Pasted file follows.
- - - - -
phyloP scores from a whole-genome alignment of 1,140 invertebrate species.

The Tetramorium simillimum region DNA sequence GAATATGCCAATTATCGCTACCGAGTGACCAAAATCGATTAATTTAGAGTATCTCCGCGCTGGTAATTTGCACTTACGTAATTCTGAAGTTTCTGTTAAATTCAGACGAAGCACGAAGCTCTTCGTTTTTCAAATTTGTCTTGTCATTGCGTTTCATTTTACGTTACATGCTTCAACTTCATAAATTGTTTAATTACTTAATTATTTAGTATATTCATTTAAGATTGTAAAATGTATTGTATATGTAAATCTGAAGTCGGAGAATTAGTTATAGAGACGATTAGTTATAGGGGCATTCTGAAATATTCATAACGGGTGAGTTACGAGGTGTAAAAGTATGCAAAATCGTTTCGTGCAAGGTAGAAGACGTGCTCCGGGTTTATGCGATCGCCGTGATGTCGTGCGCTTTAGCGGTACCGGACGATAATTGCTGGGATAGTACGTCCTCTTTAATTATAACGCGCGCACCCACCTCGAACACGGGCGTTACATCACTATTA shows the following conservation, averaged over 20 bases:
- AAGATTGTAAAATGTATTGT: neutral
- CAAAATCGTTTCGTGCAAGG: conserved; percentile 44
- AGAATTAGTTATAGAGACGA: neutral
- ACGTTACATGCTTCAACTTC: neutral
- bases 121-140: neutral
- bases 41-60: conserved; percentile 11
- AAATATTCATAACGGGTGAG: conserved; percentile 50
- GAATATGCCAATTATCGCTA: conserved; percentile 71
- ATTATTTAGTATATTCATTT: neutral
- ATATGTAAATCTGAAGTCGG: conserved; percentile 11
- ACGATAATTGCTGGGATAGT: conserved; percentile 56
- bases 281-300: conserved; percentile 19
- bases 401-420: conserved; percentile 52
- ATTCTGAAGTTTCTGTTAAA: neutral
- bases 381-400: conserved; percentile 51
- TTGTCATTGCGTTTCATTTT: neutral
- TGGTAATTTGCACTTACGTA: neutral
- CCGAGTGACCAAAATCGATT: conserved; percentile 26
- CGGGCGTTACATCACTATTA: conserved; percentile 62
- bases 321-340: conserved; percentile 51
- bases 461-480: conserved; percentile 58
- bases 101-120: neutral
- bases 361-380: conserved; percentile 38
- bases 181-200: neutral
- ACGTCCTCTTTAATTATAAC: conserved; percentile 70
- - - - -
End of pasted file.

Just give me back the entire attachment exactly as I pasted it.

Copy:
phyloP scores from a whole-genome alignment of 1,140 invertebrate species.

The Tetramorium simillimum region DNA sequence GAATATGCCAATTATCGCTACCGAGTGACCAAAATCGATTAATTTAGAGTATCTCCGCGCTGGTAATTTGCACTTACGTAATTCTGAAGTTTCTGTTAAATTCAGACGAAGCACGAAGCTCTTCGTTTTTCAAATTTGTCTTGTCATTGCGTTTCATTTTACGTTACATGCTTCAACTTCATAAATTGTTTAATTACTTAATTATTTAGTATATTCATTTAAGATTGTAAAATGTATTGTATATGTAAATCTGAAGTCGGAGAATTAGTTATAGAGACGATTAGTTATAGGGGCATTCTGAAATATTCATAACGGGTGAGTTACGAGGTGTAAAAGTATGCAAAATCGTTTCGTGCAAGGTAGAAGACGTGCTCCGGGTTTATGCGATCGCCGTGATGTCGTGCGCTTTAGCGGTACCGGACGATAATTGCTGGGATAGTACGTCCTCTTTAATTATAACGCGCGCACCCACCTCGAACACGGGCGTTACATCACTATTA shows the following conservation, averaged over 20 bases:
- AAGATTGTAAAATGTATTGT: neutral
- CAAAATCGTTTCGTGCAAGG: conserved; percentile 44
- AGAATTAGTTATAGAGACGA: neutral
- ACGTTACATGCTTCAACTTC: neutral
- bases 121-140: neutral
- bases 41-60: conserved; percentile 11
- AAATATTCATAACGGGTGAG: conserved; percentile 50
- GAATATGCCAATTATCGCTA: conserved; percentile 71
- ATTATTTAGTATATTCATTT: neutral
- ATATGTAAATCTGAAGTCGG: conserved; percentile 11
- ACGATAATTGCTGGGATAGT: conserved; percentile 56
- bases 281-300: conserved; percentile 19
- bases 401-420: conserved; percentile 52
- ATTCTGAAGTTTCTGTTAAA: neutral
- bases 381-400: conserved; percentile 51
- TTGTCATTGCGTTTCATTTT: neutral
- TGGTAATTTGCACTTACGTA: neutral
- CCGAGTGACCAAAATCGATT: conserved; percentile 26
- CGGGCGTTACATCACTATTA: conserved; percentile 62
- bases 321-340: conserved; percentile 51
- bases 461-480: conserved; percentile 58
- bases 101-120: neutral
- bases 361-380: conserved; percentile 38
- bases 181-200: neutral
- ACGTCCTCTTTAATTATAAC: conserved; percentile 70